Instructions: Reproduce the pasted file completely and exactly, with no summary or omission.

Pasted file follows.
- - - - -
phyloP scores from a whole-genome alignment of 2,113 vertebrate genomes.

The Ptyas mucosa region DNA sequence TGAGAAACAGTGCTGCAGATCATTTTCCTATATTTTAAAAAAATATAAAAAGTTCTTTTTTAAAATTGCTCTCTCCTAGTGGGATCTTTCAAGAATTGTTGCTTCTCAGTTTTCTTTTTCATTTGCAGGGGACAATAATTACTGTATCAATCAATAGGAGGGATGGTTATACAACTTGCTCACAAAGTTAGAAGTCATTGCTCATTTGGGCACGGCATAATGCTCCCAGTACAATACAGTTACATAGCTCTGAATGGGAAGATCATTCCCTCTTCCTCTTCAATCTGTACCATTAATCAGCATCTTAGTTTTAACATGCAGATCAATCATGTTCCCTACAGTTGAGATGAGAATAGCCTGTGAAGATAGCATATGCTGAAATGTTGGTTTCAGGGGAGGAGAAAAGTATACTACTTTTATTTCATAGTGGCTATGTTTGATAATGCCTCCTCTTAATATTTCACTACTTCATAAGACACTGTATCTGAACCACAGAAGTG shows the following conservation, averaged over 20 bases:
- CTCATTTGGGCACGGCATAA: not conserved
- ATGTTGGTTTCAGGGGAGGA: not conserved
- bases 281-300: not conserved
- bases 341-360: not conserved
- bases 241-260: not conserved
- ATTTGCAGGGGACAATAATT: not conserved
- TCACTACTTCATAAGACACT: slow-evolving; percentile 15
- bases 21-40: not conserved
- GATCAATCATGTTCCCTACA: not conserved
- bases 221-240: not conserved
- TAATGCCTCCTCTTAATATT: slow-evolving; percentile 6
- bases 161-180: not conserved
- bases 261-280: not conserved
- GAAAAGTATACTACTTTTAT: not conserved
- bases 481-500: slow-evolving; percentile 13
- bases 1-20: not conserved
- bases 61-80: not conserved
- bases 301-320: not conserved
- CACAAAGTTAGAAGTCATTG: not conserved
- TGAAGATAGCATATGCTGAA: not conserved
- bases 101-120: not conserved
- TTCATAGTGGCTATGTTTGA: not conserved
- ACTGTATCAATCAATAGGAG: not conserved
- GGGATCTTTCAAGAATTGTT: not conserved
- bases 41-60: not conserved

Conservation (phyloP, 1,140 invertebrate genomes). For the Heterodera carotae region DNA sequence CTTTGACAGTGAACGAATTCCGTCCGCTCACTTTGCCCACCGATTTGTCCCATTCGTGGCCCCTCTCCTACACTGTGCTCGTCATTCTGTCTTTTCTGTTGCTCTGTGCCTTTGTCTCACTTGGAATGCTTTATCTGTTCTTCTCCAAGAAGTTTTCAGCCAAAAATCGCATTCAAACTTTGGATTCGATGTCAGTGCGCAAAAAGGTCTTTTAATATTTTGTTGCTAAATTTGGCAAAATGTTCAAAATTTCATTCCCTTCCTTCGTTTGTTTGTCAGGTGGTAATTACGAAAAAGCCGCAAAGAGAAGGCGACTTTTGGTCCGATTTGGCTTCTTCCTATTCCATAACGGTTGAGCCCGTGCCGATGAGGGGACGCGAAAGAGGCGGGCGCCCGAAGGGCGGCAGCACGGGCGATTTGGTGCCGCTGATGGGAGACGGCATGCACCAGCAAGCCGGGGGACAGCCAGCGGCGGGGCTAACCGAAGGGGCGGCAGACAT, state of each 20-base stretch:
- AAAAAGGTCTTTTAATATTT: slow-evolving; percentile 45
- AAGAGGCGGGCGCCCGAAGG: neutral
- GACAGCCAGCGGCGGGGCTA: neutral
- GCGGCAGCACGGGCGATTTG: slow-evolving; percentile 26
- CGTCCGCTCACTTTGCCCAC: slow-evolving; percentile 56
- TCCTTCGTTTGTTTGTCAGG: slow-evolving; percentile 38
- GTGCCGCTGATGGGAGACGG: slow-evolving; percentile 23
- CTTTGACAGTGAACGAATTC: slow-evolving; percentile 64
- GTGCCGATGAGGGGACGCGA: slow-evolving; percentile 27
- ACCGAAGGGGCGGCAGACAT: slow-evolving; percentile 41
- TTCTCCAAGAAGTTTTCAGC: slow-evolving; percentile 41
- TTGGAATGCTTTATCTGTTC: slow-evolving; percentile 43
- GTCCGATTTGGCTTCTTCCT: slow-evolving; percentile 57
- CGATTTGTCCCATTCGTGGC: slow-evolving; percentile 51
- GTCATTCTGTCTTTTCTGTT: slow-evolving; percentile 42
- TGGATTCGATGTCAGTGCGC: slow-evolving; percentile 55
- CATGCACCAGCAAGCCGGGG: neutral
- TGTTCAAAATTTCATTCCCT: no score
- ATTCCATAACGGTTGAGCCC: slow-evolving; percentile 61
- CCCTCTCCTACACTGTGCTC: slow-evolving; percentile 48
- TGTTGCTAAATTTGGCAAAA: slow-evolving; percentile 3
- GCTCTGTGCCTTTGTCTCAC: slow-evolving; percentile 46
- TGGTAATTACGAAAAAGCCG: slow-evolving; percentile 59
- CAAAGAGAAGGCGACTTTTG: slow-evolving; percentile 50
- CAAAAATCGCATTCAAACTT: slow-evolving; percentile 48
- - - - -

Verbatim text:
phyloP scores from a whole-genome alignment of 2,113 vertebrate genomes.

The Ptyas mucosa region DNA sequence TGAGAAACAGTGCTGCAGATCATTTTCCTATATTTTAAAAAAATATAAAAAGTTCTTTTTTAAAATTGCTCTCTCCTAGTGGGATCTTTCAAGAATTGTTGCTTCTCAGTTTTCTTTTTCATTTGCAGGGGACAATAATTACTGTATCAATCAATAGGAGGGATGGTTATACAACTTGCTCACAAAGTTAGAAGTCATTGCTCATTTGGGCACGGCATAATGCTCCCAGTACAATACAGTTACATAGCTCTGAATGGGAAGATCATTCCCTCTTCCTCTTCAATCTGTACCATTAATCAGCATCTTAGTTTTAACATGCAGATCAATCATGTTCCCTACAGTTGAGATGAGAATAGCCTGTGAAGATAGCATATGCTGAAATGTTGGTTTCAGGGGAGGAGAAAAGTATACTACTTTTATTTCATAGTGGCTATGTTTGATAATGCCTCCTCTTAATATTTCACTACTTCATAAGACACTGTATCTGAACCACAGAAGTG shows the following conservation, averaged over 20 bases:
- CTCATTTGGGCACGGCATAA: not conserved
- ATGTTGGTTTCAGGGGAGGA: not conserved
- bases 281-300: not conserved
- bases 341-360: not conserved
- bases 241-260: not conserved
- ATTTGCAGGGGACAATAATT: not conserved
- TCACTACTTCATAAGACACT: slow-evolving; percentile 15
- bases 21-40: not conserved
- GATCAATCATGTTCCCTACA: not conserved
- bases 221-240: not conserved
- TAATGCCTCCTCTTAATATT: slow-evolving; percentile 6
- bases 161-180: not conserved
- bases 261-280: not conserved
- GAAAAGTATACTACTTTTAT: not conserved
- bases 481-500: slow-evolving; percentile 13
- bases 1-20: not conserved
- bases 61-80: not conserved
- bases 301-320: not conserved
- CACAAAGTTAGAAGTCATTG: not conserved
- TGAAGATAGCATATGCTGAA: not conserved
- bases 101-120: not conserved
- TTCATAGTGGCTATGTTTGA: not conserved
- ACTGTATCAATCAATAGGAG: not conserved
- GGGATCTTTCAAGAATTGTT: not conserved
- bases 41-60: not conserved

Conservation (phyloP, 1,140 invertebrate genomes). For the Heterodera carotae region DNA sequence CTTTGACAGTGAACGAATTCCGTCCGCTCACTTTGCCCACCGATTTGTCCCATTCGTGGCCCCTCTCCTACACTGTGCTCGTCATTCTGTCTTTTCTGTTGCTCTGTGCCTTTGTCTCACTTGGAATGCTTTATCTGTTCTTCTCCAAGAAGTTTTCAGCCAAAAATCGCATTCAAACTTTGGATTCGATGTCAGTGCGCAAAAAGGTCTTTTAATATTTTGTTGCTAAATTTGGCAAAATGTTCAAAATTTCATTCCCTTCCTTCGTTTGTTTGTCAGGTGGTAATTACGAAAAAGCCGCAAAGAGAAGGCGACTTTTGGTCCGATTTGGCTTCTTCCTATTCCATAACGGTTGAGCCCGTGCCGATGAGGGGACGCGAAAGAGGCGGGCGCCCGAAGGGCGGCAGCACGGGCGATTTGGTGCCGCTGATGGGAGACGGCATGCACCAGCAAGCCGGGGGACAGCCAGCGGCGGGGCTAACCGAAGGGGCGGCAGACAT, state of each 20-base stretch:
- AAAAAGGTCTTTTAATATTT: slow-evolving; percentile 45
- AAGAGGCGGGCGCCCGAAGG: neutral
- GACAGCCAGCGGCGGGGCTA: neutral
- GCGGCAGCACGGGCGATTTG: slow-evolving; percentile 26
- CGTCCGCTCACTTTGCCCAC: slow-evolving; percentile 56
- TCCTTCGTTTGTTTGTCAGG: slow-evolving; percentile 38
- GTGCCGCTGATGGGAGACGG: slow-evolving; percentile 23
- CTTTGACAGTGAACGAATTC: slow-evolving; percentile 64
- GTGCCGATGAGGGGACGCGA: slow-evolving; percentile 27
- ACCGAAGGGGCGGCAGACAT: slow-evolving; percentile 41
- TTCTCCAAGAAGTTTTCAGC: slow-evolving; percentile 41
- TTGGAATGCTTTATCTGTTC: slow-evolving; percentile 43
- GTCCGATTTGGCTTCTTCCT: slow-evolving; percentile 57
- CGATTTGTCCCATTCGTGGC: slow-evolving; percentile 51
- GTCATTCTGTCTTTTCTGTT: slow-evolving; percentile 42
- TGGATTCGATGTCAGTGCGC: slow-evolving; percentile 55
- CATGCACCAGCAAGCCGGGG: neutral
- TGTTCAAAATTTCATTCCCT: no score
- ATTCCATAACGGTTGAGCCC: slow-evolving; percentile 61
- CCCTCTCCTACACTGTGCTC: slow-evolving; percentile 48
- TGTTGCTAAATTTGGCAAAA: slow-evolving; percentile 3
- GCTCTGTGCCTTTGTCTCAC: slow-evolving; percentile 46
- TGGTAATTACGAAAAAGCCG: slow-evolving; percentile 59
- CAAAGAGAAGGCGACTTTTG: slow-evolving; percentile 50
- CAAAAATCGCATTCAAACTT: slow-evolving; percentile 48